For an even more delightfully “Florida” vacation activity, head to one of the legendary live mermaid shows at Weeki Wachee Springs State Park, about an hour’s drive south of Crystal River (yes, mermaid-ing is a real job).
Miami and Fort Lauderdale
When it comes to the best places to visit in Florida, no place packs a sizzle quite like Miami. It’s a global city with everything you could hope for in terms of great eats, nice hotels, and fun places to party. In the uber-Instagrammable Art Deco District in South Beach, you’ll find bubbling creativity and the sort of old-meets-new style that keeps Miami on the map, and in nearby Wynwood Walls, there’s street art and sky-high murals galore.
If you’re planning a trip, August is by far the best month to visit Miami, as long as you’re into indulgent five-star experiences. It’s the month where the perfect trifecta of city-wide deals converge: Miami Spa Months, Miami Spice (Miami’s restaurant months), and Miami Hotel Months. The promotions give visitors a chance to stay at places like Mandarin Oriental, Miami on Brickell Key, book ultra-luxe spa treatments, and dine at the city’s best restaurants for a fraction of the usual price.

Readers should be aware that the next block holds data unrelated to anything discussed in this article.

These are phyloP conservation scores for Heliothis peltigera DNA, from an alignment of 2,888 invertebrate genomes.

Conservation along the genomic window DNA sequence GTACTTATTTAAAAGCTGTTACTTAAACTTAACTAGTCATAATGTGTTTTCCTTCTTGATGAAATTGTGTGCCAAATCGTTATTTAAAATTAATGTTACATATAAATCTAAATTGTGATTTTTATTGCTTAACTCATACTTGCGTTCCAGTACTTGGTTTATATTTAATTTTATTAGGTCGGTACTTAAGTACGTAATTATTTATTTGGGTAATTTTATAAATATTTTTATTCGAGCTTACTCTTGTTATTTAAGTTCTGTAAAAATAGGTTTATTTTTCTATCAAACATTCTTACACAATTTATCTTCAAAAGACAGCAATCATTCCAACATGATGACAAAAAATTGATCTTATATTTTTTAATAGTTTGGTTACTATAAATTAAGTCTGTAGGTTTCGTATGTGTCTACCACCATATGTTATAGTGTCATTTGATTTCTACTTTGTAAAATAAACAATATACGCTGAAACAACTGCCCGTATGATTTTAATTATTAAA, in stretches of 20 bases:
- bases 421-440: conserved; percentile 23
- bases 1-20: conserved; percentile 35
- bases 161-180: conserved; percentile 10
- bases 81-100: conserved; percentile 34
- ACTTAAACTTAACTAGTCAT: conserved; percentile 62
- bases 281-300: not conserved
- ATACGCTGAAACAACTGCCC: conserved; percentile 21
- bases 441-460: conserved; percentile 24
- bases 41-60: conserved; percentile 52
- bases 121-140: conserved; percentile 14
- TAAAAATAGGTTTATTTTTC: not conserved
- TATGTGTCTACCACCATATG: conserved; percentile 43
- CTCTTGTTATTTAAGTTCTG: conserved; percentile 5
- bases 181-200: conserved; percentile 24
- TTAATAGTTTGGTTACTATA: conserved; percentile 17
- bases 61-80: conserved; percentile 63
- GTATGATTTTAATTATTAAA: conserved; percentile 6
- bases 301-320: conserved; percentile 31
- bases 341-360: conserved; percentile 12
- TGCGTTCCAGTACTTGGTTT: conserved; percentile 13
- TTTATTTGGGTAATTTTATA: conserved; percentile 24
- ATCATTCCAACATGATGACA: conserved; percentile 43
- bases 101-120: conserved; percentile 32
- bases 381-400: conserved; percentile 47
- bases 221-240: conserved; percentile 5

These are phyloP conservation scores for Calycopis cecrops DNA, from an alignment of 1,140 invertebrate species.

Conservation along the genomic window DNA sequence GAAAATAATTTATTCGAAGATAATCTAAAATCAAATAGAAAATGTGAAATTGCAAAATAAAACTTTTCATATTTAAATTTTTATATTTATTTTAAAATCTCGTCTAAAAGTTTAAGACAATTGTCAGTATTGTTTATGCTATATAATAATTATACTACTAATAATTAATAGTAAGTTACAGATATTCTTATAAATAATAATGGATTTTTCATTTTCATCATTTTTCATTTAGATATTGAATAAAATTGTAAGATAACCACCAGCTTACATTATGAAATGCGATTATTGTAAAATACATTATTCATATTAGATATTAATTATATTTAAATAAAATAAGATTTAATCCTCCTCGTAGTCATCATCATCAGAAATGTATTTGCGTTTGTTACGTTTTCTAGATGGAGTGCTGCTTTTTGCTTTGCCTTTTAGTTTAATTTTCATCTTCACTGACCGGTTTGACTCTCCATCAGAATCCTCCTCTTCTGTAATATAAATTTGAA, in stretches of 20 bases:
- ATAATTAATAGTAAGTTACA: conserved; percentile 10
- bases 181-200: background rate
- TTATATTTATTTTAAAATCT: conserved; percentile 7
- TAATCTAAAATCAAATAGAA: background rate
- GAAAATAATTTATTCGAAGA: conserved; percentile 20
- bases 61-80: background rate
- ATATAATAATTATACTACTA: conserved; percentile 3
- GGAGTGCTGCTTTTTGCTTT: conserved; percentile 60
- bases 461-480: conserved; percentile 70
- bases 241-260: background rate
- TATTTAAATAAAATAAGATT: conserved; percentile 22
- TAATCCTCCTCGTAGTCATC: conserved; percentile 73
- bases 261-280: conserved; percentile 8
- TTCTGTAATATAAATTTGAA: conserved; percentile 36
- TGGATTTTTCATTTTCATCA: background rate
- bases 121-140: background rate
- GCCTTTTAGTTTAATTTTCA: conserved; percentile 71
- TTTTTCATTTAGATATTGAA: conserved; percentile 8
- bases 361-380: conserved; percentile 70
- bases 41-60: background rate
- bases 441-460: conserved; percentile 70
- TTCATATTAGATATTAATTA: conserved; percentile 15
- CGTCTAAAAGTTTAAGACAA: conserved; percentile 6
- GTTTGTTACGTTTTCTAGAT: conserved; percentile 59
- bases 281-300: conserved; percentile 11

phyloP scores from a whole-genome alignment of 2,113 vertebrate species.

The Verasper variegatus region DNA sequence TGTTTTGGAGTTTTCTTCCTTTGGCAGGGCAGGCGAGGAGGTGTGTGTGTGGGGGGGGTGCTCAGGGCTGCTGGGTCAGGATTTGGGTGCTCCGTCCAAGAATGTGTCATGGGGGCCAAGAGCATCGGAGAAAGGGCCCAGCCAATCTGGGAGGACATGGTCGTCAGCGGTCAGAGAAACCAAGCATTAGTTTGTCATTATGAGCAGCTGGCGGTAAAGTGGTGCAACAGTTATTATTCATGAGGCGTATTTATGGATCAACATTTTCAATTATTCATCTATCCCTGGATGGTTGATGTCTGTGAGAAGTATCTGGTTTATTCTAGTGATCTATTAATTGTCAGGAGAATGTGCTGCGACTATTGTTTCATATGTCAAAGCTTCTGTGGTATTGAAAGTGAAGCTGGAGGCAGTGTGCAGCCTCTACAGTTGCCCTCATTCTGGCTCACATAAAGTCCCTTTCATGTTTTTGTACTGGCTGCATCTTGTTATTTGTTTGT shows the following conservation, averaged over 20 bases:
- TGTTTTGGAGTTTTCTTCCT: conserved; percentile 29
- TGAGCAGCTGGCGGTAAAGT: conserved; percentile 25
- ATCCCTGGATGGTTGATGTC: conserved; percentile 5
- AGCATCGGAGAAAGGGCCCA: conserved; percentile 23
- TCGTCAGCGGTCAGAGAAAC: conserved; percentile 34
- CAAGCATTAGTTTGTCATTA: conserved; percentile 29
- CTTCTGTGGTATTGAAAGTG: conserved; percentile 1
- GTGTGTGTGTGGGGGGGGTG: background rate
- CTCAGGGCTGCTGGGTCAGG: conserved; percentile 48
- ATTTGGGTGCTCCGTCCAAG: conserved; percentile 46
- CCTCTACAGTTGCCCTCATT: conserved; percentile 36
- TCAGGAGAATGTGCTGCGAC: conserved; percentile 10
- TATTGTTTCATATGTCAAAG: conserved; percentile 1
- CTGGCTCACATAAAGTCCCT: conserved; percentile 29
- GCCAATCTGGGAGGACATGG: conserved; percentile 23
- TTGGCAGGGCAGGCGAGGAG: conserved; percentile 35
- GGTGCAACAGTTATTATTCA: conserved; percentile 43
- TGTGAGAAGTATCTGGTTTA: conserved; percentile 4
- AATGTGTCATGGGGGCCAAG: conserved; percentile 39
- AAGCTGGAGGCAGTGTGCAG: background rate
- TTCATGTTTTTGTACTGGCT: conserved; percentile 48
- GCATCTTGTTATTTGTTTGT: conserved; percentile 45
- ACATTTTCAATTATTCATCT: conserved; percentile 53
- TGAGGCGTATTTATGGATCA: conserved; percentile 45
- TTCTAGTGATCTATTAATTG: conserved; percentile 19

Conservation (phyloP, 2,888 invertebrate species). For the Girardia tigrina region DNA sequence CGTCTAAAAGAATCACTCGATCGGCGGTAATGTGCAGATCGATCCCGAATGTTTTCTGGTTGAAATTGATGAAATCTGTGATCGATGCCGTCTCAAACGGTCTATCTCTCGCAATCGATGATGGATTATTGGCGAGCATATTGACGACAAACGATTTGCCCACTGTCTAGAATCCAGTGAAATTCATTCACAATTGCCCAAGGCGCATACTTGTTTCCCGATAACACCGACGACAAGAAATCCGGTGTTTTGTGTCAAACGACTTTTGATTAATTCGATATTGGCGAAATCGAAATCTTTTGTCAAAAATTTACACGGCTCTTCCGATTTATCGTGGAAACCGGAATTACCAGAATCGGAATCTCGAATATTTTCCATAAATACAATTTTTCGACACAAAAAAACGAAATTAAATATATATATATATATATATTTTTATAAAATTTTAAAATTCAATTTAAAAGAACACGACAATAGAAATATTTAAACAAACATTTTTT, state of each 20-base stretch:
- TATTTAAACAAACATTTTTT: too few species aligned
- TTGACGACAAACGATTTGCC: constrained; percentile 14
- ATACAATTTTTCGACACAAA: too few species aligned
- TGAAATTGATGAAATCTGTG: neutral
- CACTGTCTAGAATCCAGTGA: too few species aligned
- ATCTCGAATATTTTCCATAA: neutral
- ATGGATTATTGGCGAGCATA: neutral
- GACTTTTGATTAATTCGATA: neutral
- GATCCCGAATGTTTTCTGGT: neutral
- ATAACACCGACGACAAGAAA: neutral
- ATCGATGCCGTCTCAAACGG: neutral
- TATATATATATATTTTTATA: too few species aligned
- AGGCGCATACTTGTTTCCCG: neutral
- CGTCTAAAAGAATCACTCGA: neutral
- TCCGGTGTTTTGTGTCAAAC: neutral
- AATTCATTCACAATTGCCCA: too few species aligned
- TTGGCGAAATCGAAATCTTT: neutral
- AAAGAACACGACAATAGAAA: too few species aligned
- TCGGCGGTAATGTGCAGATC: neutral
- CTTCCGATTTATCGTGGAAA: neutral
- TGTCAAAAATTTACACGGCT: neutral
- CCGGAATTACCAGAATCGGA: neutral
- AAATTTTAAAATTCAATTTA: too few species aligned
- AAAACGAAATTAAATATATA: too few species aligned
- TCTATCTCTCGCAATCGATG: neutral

A bit further north of Miami, bustling Fort Lauderdale is another seaside metropolis where you can spend action-packed days and nights. Work your way down the Ale Trail for craft brews and bites, or board the Water Taxi for a rivery take on navigating the city — it’s like a trolley system on water, fitting for what some call the “Venice of America” due to Fort Lauderdale’s plentiful waterways. Hop off the Water Taxi at Las Olas Boulevard for the city’s best shopping and dining.
Best of all, the new and modern Brightline — now Virgin Trains USA — connects Miami to Fort Lauderdale and West Palm Beach in an hour or less. Soon, passengers will even be able to travel to Orlando on the train.
Tampa Bay area: Tampa, St. Petersburg, and Clearwater
Tampa and its surrounding neighborhoods make up a tri-city haven on the Gulf Coast of Florida. Ride roller coasters at Busch Gardens, or head over to Clearwater Marine Aquarium for an encounter with the slippery stars of the Dolphin Tale movies.